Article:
Why Public Sector Employees Aren’t Striking, Even Though They Should

By: Caroline Witz

2018 was a good year for Rami Malek. Between his Emmy award-winning Mr. Robot and a starring role in the Freddie Mercury biopic Bohemian Rhapsody, which grossed over $800 million dollars, he stands to take home a pretty hefty paycheck. His identical twin Sami, a LA public schoolteacher, probably made about $74,000. In a city where a family of 4 needs to make over $72,000to live above the low-income threshold set forth by HUD, in a profession that requires advanced education, that’s significant. The low pay, plus underfunded and overfull classes, has driven LA teachers to strike.

In Arizona, a right-to-work state, teachers can’t even do that without risking losing their jobs, their pay, or their state-regulated teacher certification—and most states follow the same rules as Arizona when it comes to public sector employees. Kent Wong, director of the UCLA Labor Center and vice president of the California Federation of Teachers, says the issue is that “in certain jurisdictions, public-sector workers do not have the right to strike.” Even recent RedForEd walkouts are carefully treading a line: though their organizers do not call them strikes, such work stoppages could technically be illegal under a 1971 Arizona Attorney General opinion, subjecting teachers to credential revocation.

Similar issues are arising as the government shutdown continues. Ever since Reagan-era precedentthat makes striking as a federal employee a felony offense, the ability of federal employees to bargain collectively has been severely diminished. Now, when many federal employees are going without pay—whether working with no paycheck or furloughed—laborers are less satisfied with their working conditions.

While the National Labor Relations Act, passed in 1937, ensured employees have the right to strikeagainst their private employers, public employees are often not entitled to the same protections.

Advocatesof restrictive striking policies for public sector employees have two main qualms. The first of these is that public service employees perform essential tasks. Were they to strike, tasks necessary to society’s functioning wouldn’t get done. Because of this position, they say, the bargaining power of the workers and the pressures on the government to settle are uneven. One 1943 courteven went so far as to say, ”To admit as true that government employees have power to halt or check the functions of government unless their demands are satisfied, is to transfer to them all legislative, executive and judicial power. Nothing would be more ridiculous.” Secondly, advocates fear overburdening government systems with the extra cost associated with raising salaries or increasing benefits.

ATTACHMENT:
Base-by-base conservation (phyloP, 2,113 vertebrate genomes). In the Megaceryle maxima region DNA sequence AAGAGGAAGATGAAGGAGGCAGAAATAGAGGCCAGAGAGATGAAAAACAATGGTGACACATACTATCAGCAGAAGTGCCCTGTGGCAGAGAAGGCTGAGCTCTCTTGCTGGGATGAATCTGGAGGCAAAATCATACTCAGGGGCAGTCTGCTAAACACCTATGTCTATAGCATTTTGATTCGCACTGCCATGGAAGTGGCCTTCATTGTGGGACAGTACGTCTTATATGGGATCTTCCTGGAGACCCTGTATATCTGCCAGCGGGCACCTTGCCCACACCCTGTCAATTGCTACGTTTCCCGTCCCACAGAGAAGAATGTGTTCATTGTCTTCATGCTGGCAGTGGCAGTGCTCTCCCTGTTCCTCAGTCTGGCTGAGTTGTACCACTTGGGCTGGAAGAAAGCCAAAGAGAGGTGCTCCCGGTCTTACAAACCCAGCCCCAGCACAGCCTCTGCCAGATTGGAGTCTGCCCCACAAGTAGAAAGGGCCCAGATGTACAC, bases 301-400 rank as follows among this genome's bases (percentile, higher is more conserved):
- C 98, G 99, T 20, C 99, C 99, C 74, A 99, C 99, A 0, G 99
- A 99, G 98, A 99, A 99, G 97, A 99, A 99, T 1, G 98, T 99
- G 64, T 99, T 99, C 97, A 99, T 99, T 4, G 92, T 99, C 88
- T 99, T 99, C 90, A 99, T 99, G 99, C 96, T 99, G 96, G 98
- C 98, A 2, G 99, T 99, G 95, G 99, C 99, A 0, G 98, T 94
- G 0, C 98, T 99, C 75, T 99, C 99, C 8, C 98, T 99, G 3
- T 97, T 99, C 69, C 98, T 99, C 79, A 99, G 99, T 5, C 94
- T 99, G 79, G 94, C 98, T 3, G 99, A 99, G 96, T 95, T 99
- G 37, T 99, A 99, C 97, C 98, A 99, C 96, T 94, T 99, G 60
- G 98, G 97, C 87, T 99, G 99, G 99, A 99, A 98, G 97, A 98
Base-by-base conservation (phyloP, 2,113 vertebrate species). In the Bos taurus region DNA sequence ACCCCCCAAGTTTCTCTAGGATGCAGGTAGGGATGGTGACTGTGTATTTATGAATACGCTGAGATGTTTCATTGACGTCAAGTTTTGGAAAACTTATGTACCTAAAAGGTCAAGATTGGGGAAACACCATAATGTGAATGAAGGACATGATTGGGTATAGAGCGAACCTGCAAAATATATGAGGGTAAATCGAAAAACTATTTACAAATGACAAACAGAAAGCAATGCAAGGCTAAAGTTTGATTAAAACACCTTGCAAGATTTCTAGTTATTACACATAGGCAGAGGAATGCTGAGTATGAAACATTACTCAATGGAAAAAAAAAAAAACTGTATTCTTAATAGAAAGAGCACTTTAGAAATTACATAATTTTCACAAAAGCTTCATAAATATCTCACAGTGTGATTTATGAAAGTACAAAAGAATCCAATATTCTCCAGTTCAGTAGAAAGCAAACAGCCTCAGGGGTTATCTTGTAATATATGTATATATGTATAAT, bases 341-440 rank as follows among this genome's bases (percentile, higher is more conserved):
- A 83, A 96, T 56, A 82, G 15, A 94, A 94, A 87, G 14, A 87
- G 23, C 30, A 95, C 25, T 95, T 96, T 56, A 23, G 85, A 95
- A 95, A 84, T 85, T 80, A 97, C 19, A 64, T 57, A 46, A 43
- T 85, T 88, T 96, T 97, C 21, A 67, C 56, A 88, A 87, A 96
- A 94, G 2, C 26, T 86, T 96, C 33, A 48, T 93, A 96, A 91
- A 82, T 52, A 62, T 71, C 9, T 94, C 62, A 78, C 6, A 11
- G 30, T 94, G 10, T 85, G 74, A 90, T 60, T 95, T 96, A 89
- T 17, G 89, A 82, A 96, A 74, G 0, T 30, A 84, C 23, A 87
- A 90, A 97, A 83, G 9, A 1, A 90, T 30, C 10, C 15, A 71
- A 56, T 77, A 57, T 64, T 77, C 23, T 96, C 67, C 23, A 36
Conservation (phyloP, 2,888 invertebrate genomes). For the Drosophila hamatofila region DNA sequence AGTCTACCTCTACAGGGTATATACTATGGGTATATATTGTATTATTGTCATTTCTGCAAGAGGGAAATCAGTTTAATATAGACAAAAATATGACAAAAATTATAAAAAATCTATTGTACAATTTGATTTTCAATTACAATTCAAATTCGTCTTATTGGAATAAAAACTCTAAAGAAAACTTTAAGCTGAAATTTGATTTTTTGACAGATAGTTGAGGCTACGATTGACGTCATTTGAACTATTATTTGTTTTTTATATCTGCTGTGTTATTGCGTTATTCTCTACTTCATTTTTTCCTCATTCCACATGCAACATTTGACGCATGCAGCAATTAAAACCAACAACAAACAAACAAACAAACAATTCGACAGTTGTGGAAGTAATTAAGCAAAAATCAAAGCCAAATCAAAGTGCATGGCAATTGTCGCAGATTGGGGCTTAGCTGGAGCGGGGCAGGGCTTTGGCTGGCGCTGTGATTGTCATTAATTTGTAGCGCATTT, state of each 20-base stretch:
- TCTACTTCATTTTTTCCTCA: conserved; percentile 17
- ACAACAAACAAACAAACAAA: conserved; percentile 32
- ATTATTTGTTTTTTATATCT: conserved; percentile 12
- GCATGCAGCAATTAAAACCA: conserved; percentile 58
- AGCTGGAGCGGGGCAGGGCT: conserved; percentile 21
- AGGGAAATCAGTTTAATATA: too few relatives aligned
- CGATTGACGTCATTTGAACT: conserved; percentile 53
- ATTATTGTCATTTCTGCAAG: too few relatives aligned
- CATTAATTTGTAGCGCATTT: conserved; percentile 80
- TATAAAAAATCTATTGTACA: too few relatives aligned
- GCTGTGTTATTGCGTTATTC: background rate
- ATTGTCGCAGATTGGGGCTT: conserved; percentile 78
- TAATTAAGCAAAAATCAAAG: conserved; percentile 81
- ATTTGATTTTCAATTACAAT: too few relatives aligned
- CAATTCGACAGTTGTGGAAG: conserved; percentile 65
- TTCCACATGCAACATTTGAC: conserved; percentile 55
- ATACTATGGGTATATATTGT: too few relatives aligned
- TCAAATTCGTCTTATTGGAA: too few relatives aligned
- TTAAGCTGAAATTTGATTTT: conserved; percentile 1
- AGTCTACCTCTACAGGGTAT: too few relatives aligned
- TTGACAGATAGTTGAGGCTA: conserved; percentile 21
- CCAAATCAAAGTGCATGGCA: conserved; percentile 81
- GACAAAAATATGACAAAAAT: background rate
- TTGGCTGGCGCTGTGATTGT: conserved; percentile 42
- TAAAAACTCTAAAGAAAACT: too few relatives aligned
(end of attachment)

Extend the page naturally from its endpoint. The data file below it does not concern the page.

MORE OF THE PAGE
However, for would-be public strikers, it is exactly this kind of power that makes the public sector ripe for labor reforms. Many jobs in both the public and private sectors are indispensable, but private employers are given far less power to restrict their employees’ ability to unionize and strike. In a way, the government gets to play both sides by creating restrictive policy which favors itself as an employer, gives workers fewer rights, and uses its own budgetary constraints as a justification. Despite the prevalence of private interests in politics, the government is able to shield itself from the consequences of hard-bargained labor concessions which might well have succeeded in the private sector even for jobs which are necessary for society, even for employers who have strained budgets.

Ultimately, it’s clear that there are consequences to allowing public sector workers to strike with abandon. However, there are also consequences to unfavorable working conditions. There are consequences which stem from living in poverty. There are consequences to not receiving a paycheck, but being unable to sustain gainful employment because you still have to come into work. These consequences leach into the economy and into our society. When the government puts the Sisyphean task of sustaining everyday life onto workers in the public sector, they forget that those workers are not separate from the class of people who require services from our government. Perhaps it is because these workers are so essential that it feels even more unjust to use their own indispensability against them. Some have even gone as far as to say such bans, when implemented at their most restrictive, are human rights violationsthat implicate the freedom of association.

Certainly, public workers are not wholly denied recourse in organizing or advocating for improvement in their own working conditions. Public unions are on the rise, and the majority of Americans support them. Similarly, chilling effects exist even when striking rights are present: it’s expensive and difficultto be on strike as well as to be an employer whose employees strike. It’s a last resort. It is for exactly that reason that we should protect the strike as a form of collective bargaining: times tough enough that both employer and employee are willing to suffer in the name of not conceding are ripe for bargaining—we just have to make sure all the tools are in the toolbox.

 

 

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